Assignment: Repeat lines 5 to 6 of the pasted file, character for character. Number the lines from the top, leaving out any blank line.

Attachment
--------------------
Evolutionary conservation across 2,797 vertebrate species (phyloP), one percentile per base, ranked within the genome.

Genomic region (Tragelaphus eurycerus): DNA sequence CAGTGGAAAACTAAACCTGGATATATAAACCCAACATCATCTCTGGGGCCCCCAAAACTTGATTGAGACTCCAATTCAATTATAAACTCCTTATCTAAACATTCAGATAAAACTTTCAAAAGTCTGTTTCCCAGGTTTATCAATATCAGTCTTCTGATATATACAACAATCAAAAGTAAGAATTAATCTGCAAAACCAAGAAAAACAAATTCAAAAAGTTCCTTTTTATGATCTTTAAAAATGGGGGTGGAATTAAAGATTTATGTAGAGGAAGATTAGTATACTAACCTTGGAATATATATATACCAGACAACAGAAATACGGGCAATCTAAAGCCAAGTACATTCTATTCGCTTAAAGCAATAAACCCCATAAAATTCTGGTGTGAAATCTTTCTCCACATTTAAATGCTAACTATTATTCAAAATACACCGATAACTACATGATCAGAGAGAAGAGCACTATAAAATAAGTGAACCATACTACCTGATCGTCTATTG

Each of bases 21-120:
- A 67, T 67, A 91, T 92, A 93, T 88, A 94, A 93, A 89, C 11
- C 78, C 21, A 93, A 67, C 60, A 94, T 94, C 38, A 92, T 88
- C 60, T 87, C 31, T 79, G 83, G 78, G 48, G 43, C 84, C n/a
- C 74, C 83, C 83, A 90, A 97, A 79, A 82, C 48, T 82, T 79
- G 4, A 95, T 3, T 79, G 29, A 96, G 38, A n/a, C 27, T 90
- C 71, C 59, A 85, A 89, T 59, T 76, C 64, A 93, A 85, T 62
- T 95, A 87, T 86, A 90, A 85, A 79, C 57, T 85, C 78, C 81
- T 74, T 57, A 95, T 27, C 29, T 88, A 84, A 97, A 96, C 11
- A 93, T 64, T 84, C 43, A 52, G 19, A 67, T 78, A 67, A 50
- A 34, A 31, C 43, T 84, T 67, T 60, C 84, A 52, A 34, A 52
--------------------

- C 78, C 21, A 93, A 67, C 60, A 94, T 94, C 38, A 92, T 88
- C 60, T 87, C 31, T 79, G 83, G 78, G 48, G 43, C 84, C n/a